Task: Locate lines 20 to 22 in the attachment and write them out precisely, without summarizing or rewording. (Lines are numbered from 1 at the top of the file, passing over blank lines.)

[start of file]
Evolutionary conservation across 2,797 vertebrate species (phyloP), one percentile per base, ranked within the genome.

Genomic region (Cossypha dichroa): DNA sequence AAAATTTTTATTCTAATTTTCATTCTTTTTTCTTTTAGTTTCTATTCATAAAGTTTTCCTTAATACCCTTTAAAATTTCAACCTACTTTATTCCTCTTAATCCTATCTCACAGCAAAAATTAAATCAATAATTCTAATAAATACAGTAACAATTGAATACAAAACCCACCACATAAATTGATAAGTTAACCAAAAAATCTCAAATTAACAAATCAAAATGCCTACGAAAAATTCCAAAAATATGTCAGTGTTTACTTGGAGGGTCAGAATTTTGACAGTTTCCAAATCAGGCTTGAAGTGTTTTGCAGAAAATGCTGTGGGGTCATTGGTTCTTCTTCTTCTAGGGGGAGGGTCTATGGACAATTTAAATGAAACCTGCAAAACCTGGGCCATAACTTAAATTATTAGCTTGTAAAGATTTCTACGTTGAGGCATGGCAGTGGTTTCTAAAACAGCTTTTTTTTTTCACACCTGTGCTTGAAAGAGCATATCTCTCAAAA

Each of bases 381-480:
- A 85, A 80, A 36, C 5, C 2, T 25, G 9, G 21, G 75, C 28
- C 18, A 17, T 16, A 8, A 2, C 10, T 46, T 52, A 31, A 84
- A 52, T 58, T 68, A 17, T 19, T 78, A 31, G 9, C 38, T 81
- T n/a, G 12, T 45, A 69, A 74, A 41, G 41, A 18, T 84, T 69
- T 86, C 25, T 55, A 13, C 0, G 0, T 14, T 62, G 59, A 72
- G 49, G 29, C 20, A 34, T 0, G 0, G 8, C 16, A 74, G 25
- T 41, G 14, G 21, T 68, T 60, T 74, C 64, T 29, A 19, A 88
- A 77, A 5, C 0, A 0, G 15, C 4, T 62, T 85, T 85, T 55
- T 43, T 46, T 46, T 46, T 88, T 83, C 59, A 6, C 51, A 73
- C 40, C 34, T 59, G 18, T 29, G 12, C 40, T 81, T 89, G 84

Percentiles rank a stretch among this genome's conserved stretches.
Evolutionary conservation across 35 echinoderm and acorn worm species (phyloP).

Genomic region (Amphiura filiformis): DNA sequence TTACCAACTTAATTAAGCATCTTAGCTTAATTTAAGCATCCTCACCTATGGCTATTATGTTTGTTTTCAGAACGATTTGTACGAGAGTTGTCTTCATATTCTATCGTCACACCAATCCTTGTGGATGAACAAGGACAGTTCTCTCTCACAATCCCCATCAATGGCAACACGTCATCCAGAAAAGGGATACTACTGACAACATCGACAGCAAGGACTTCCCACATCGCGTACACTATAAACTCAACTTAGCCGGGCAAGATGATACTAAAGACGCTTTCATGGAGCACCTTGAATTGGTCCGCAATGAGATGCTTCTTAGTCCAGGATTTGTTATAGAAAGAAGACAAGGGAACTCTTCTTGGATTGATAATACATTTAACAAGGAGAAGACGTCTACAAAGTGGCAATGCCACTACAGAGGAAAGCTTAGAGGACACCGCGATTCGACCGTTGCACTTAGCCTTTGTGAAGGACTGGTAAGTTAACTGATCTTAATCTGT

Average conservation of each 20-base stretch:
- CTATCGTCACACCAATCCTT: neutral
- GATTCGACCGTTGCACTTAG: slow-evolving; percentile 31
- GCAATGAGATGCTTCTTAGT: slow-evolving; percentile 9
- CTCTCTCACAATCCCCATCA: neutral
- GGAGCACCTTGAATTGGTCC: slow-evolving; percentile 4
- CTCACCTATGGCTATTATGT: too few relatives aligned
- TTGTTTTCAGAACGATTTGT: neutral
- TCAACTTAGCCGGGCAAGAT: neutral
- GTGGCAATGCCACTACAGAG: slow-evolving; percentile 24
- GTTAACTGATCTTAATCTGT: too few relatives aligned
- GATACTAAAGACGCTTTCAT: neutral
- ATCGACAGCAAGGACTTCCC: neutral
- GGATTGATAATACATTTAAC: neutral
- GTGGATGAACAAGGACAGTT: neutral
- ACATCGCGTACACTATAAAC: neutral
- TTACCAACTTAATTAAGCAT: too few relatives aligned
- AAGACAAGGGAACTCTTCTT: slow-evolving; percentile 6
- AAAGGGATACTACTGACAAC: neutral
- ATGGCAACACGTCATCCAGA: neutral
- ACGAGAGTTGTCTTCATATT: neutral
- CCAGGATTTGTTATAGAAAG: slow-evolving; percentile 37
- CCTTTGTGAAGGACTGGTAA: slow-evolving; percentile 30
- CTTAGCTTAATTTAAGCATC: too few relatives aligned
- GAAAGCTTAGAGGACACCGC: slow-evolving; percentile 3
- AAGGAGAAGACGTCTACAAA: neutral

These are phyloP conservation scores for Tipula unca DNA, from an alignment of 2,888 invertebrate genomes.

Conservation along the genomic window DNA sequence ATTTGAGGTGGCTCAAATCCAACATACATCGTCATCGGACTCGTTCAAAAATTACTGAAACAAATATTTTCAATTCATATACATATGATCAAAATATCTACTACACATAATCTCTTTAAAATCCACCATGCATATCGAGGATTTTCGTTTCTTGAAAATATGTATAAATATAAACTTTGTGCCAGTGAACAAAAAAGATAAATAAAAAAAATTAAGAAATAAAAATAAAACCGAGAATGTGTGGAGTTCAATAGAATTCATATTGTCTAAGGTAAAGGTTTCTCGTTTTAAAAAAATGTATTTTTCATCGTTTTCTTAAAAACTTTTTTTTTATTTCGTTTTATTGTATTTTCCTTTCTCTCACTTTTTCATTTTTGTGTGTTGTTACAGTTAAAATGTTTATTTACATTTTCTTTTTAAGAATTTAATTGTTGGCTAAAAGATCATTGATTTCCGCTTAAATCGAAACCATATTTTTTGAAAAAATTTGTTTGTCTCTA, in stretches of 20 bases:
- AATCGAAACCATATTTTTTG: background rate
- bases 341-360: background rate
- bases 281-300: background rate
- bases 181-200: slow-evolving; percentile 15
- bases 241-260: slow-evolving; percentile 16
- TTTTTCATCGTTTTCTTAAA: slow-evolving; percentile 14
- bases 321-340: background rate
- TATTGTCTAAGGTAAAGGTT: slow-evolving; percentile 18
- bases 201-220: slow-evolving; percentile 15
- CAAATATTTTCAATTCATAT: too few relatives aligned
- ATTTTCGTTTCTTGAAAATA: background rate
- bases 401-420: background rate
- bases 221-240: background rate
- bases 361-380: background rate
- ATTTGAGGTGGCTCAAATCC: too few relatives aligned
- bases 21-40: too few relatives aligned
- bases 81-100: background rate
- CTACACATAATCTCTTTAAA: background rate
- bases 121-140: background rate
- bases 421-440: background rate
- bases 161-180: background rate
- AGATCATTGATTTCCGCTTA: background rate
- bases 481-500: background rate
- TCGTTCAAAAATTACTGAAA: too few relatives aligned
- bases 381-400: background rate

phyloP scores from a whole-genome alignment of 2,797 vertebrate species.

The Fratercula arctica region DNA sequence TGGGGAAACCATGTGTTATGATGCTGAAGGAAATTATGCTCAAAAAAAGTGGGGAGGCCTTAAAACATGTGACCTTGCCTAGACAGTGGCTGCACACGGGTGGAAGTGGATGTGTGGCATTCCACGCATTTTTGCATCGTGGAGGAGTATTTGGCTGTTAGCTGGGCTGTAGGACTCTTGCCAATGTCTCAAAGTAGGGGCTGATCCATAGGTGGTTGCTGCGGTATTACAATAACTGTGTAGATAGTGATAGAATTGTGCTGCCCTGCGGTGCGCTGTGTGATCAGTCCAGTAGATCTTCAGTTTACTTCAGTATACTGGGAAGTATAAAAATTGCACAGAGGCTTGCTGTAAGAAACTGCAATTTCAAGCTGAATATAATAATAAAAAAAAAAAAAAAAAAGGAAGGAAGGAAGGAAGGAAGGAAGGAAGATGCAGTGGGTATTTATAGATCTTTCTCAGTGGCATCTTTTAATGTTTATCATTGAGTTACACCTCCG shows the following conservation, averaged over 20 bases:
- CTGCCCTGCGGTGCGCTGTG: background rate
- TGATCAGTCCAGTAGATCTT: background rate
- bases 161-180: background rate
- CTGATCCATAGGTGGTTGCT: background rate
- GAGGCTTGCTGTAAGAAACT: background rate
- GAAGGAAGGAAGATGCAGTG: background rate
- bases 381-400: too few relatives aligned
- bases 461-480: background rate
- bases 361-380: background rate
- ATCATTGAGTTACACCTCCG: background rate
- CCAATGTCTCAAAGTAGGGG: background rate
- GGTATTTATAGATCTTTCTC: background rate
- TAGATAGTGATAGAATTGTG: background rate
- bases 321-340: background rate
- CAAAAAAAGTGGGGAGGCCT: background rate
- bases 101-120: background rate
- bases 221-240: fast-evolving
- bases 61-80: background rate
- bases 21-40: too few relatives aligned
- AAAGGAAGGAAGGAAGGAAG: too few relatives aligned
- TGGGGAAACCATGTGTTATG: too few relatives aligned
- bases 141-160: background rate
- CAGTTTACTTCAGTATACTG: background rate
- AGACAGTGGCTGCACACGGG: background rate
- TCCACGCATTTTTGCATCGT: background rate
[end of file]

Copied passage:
- GCAATGAGATGCTTCTTAGT: slow-evolving; percentile 9
- CTCTCTCACAATCCCCATCA: neutral
- GGAGCACCTTGAATTGGTCC: slow-evolving; percentile 4